Pioneering Research in Forensic Science: Readings From the Primary Source Literature

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This work is the first forensic science anthology to consolidate landmark primary source documents into one volume.


". . . offers students, scholars, practitioners, and the general reading public general as well, a fascinating and well-documented retrospective that is sure to satisfy the curiosity of anyone interested in the development of the historical knowledge base of forensic science during its formative years in the nineteenth and early twentieth centuries. From Murder & the Microscope (1856) to The Medical Detective and His Work (1898), readers will find an interesting, entertaining, and informative selection of period literature on a wide range of forensic science topics—including forensic chemistry, questioned document analysis, forensic photography, dactyloscopy, and the morgue—that add an historical perspective which is often missing from contemporary textbooks. The great trailblazers are all here— Aphonse Bertillon, Edmond Locard, Persifor Frazer, Marshall D. Ewell, Calvin Hooker Goddard, and others—all pioneers who forged the foundation for the emergence of the discipline of forensic science as an invaluable tool in the search for truth and justice.” – Prof. Don Jacobs, Chairman, Weatherford College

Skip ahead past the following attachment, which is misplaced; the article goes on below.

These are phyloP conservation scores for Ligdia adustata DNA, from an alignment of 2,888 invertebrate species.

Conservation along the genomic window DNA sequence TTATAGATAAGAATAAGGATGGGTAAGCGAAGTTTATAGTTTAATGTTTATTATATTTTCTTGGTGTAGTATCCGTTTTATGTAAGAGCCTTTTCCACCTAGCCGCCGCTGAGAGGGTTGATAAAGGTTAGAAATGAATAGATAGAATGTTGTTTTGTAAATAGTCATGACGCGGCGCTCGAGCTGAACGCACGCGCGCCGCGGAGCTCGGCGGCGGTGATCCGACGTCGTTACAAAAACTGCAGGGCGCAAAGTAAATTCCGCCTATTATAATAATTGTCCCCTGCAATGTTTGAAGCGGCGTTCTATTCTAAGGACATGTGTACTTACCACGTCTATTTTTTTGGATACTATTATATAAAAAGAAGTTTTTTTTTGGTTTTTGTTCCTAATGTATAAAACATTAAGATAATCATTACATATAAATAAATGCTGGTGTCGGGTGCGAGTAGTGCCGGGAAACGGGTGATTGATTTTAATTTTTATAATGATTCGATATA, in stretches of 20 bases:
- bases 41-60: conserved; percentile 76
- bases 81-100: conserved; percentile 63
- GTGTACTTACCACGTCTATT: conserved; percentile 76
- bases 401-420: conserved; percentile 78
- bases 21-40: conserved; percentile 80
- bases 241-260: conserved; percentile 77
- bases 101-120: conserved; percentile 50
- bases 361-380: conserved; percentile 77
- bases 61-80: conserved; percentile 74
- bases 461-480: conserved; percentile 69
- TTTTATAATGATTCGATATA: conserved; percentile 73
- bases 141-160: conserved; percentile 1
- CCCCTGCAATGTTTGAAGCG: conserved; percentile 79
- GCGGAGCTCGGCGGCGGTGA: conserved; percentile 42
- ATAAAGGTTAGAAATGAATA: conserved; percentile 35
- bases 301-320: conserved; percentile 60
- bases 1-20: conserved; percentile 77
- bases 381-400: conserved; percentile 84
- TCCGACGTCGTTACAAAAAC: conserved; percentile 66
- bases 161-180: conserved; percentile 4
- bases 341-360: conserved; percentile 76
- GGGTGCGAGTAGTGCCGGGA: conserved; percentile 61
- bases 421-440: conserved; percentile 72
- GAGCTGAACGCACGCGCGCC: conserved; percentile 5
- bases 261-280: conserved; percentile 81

Table of Contents

Foreword by Charles Parker, CLPE, Historian, Texas Division of the International Association for Identification

I. Scientific Methodologies Applied to Crime Detection
A. The Rise of Forensic Science
B. Forensic Microscopy
C. Forensic Chemistry
D. Questioned Document Analysis
E. Photography

II. Personal Identification and Description
A. The Morgue
B. Bertillonage (or “Police Anthropometry”)
C. Dactyloscopy

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